Mark Trahant

From Wikipedia, the free encyclopedia
Jump to: navigation, search

Mark Trahant is an independent print and broadcast [1] journalist. He writes a weekly column[2] and posts unique daily content on Twitter.[3][4] Trahant was a reporter on the PBS series Frontline with a story called "The Silence," about sexual abuse by clergy in Alaska.[5] Trahant was recently a Kaiser Media Fellow. At the 2004 UNITY conference in Washington, D.C., he asked George W. Bush what the meaning of tribal sovereignty was in the 21st century; Bush replied, "Tribal sovereignty means that. It’s sovereign. You’re a ... you’re a ... you’ve been given sovereignty and you’re viewed as a sovereign entity."[6]

Trahant is the 2014 Atwood Chair of Journalism at the University of Alaska Anchorage.[7] He is a member of Idaho’s Shoshone-Bannock Tribe, and a former president of the Native American Journalists Association.[8] Trahant is the former editor of the editorial page for the Seattle Post-Intelligencer, where he chaired the daily editorial board, directed a staff of writers, editors and a cartoonist.[9] He was chairman and chief executive officer at the Robert C. Maynard Institute for Journalism Education.[10] The Oakland, California–based nonprofit is the country's premier institute for providing advanced training and services nationally to help news media reflect diversity in content, staffing and business operations. He is a former columnist at The Seattle Times and has been publisher of the Moscow-Pullman Daily News in Moscow, Idaho; executive news editor of The Salt Lake Tribune; a reporter at the Arizona Republic in Phoenix; and has worked at several tribal newspapers.[11] He recently was editor in residence at the University of Idaho.


Trahant authored The Last Great Battle of the Indian Wars in 2010.

He authored Pictures of Our Nobler Selves, a history of American Indian contributions to journalism published by The Freedom Forum in 1996.[12]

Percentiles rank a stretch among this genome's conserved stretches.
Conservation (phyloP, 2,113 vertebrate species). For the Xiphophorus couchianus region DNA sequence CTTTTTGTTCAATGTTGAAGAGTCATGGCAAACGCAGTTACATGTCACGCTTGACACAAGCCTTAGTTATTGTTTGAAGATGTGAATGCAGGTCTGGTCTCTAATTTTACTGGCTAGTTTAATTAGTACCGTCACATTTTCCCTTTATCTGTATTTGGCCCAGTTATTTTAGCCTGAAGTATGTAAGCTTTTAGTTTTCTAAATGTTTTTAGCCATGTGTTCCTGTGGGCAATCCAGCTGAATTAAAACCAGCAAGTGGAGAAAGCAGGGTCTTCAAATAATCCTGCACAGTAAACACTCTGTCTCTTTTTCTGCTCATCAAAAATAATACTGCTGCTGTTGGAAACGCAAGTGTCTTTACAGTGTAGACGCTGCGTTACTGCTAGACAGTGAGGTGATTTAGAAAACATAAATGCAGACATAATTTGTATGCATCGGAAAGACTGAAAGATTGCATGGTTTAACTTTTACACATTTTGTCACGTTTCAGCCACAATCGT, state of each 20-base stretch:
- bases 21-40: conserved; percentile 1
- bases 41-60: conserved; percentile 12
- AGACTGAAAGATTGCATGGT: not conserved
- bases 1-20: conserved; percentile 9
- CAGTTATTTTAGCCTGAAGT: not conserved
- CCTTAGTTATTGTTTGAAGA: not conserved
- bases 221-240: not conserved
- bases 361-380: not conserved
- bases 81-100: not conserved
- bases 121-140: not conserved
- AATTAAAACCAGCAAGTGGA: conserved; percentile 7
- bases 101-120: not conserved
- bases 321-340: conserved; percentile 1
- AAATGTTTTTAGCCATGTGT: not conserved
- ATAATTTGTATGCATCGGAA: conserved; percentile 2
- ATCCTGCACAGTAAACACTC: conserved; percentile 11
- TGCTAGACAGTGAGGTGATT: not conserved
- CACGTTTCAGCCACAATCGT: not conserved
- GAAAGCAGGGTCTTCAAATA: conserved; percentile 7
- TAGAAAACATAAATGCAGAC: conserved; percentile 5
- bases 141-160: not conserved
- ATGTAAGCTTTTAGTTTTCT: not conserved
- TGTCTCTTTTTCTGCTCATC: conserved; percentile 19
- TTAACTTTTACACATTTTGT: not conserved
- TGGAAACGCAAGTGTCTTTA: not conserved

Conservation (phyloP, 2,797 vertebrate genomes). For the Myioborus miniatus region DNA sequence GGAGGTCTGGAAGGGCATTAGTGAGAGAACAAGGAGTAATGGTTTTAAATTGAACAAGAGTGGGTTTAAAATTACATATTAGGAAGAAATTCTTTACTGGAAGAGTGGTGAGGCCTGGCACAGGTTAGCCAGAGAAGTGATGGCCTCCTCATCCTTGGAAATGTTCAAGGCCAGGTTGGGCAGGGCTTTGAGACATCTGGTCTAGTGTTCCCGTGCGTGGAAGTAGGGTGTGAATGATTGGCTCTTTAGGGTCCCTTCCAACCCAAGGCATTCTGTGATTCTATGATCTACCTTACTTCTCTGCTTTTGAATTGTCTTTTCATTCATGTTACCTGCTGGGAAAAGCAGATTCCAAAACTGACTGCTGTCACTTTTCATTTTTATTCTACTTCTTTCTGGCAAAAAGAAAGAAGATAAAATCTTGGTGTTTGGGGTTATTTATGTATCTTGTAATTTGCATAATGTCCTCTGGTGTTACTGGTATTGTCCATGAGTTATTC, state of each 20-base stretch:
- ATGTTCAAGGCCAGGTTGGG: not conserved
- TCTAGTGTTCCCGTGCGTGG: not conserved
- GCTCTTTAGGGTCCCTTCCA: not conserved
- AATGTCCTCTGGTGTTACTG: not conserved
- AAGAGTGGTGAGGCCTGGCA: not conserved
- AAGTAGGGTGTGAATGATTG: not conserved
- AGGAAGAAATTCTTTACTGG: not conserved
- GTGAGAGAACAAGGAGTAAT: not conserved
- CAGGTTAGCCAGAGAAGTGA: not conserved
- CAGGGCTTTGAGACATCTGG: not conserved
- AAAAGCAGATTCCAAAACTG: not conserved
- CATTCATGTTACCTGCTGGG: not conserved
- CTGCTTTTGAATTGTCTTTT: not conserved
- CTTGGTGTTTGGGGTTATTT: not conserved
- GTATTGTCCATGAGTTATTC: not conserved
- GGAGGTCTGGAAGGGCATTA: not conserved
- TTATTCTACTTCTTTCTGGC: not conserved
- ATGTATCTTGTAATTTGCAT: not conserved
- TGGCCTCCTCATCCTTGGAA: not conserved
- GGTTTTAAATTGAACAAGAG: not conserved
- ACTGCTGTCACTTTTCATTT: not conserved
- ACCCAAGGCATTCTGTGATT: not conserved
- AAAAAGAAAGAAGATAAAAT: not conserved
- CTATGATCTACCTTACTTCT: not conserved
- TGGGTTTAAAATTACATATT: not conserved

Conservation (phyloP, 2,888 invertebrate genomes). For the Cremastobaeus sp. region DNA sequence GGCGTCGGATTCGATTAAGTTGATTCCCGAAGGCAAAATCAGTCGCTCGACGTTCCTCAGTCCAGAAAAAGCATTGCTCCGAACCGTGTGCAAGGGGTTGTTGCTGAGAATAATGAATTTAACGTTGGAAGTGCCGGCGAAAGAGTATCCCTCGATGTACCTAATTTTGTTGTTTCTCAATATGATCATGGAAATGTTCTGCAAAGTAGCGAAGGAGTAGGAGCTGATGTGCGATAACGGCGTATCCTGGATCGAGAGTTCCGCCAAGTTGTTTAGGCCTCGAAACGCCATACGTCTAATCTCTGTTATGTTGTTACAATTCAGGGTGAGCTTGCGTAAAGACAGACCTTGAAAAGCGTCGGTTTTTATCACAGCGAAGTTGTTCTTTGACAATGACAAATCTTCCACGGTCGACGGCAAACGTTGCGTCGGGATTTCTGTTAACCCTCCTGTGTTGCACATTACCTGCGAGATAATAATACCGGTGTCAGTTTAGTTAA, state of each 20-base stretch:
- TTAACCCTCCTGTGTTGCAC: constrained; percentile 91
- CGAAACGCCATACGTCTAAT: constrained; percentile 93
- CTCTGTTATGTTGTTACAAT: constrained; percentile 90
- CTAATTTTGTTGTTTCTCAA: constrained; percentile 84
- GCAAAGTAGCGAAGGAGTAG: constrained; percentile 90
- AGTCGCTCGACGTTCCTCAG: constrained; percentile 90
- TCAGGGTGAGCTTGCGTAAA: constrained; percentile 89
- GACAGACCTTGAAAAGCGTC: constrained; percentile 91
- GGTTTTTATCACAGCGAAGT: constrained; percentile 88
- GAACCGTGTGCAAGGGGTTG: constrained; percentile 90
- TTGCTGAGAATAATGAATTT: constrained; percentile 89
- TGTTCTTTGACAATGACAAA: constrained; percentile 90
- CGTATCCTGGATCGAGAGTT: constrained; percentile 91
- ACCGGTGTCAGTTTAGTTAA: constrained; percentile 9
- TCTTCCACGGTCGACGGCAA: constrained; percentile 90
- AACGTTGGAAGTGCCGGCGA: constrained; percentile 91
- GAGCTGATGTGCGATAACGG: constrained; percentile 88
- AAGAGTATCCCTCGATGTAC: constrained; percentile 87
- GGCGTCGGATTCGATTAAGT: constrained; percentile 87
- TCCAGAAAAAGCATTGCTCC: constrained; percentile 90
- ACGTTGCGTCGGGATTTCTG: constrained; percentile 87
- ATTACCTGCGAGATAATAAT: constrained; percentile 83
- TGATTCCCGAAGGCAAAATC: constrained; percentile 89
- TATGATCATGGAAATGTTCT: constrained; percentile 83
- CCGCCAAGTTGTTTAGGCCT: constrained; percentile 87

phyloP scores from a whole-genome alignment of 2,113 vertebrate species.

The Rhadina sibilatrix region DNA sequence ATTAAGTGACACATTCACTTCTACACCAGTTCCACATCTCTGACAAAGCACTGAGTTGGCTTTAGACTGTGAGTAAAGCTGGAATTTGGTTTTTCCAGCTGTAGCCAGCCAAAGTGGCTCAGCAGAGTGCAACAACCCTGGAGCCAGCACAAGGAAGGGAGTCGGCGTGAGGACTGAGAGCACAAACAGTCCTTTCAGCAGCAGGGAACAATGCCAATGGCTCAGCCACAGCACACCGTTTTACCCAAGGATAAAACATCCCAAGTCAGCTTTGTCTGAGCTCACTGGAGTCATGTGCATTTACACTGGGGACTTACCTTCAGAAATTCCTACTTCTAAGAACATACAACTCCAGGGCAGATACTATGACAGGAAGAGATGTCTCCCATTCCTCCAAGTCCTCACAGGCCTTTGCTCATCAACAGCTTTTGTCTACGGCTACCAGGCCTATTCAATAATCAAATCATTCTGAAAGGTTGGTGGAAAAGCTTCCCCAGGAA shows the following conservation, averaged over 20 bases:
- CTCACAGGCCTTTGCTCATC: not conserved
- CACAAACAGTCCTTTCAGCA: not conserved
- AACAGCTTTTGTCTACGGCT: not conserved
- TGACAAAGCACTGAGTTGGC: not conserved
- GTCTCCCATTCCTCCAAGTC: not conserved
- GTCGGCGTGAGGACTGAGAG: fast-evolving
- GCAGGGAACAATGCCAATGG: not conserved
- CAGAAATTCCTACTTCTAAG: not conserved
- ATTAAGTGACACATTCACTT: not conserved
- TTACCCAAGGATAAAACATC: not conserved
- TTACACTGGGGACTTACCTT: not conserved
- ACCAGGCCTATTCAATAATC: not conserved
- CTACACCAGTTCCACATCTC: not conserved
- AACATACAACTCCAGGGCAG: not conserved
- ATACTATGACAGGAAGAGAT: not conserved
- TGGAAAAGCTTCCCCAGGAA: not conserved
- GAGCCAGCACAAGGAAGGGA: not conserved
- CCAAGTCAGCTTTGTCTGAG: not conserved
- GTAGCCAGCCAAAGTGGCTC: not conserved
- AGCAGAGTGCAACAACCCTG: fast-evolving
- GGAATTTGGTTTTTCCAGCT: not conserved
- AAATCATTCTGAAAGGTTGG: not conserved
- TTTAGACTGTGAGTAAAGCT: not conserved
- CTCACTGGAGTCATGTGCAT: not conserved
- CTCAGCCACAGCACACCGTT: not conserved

He authored a commissioned work, The Whole Salmon, published by Idaho’s Sun Valley Center for the Arts.[13]

He co-authored his most recent book, Lewis & Clark Through Indian Eyes, an anthology edited by Alvin Josephy Jr.[14]

Honors and Awards[edit]

Trahant has won numerous journalism awards and was a finalist for the 1989 Pulitzer Prize for National Reporting as co-author of a series on federal-Indian policy.[15] Trahant’s awards and honors include Best Columnist from the Native American Journalists Association and the Society of Professional Journalists, a Ruhl Fellowship, and co-winner of the Heywood Broun Award. He was a 2009-2010 Kaiser Media Fellow.[16][17] In 1995 Trahant was a visiting professional scholar at The Freedom Forum's First Amendment Center at Vanderbilt University. He also serves as a Trustee of the Diversity Institute, an affiliate of the Freedom Forum, based in Washington, D.C. Trahant was a juror for the Pulitzer Prize in 2004 and 2005.

Personal life[edit]

Trahant lives in Fort Hall, Idaho.


  1. ^ FRONTLINE: The Silence. PBS (2011-04-19). Retrieved on 2011-04-26.
  2. ^ ICTMN Advanced Search: Mark Trahant. Retrieved on 2015-06-12.
  3. ^ Twitter newsrimes4lines. Retrieved on 2015-06-12.
  4. ^ Twitter TrahantReports. Retrieved on 2015-06-12.
  5. ^ FRONTLINE: The Silence. PBS (2011-04-19). Retrieved on 2011-04-26.
  6. ^ Bush on Native American Issues: "Tribal Sovereignty Means That. It’s Sovereign". Democracy Now! (2004-08). Retrieved on 2011-05-12.
  7. ^
  8. ^
  9. ^
  10. ^ [1] Mark Trahant (Maynard Institute Board Chairman). Retrieved on 2012-06-10.
  11. ^
  12. ^ Goodreads: Pictures of Our Nobler Selves: a History of Native American Contributions to News Media by Mark N. Trahant. Retrieved on 2015-06-12.
  13. ^ The Whole Salmon Opens at Nevada Museum. Retrieved on 2015-06-12.
  14. ^ Random Penguin House: NINE INDIAN WRITERS ON THE LEGACY OF THE EXPEDITION. Retrieved on 2015-06-12.
  15. ^
  16. ^ Kaiser Health News. Retrieved on 2015-06-12.
  17. ^ CenterWest: Mark Trahant bio

External links[edit]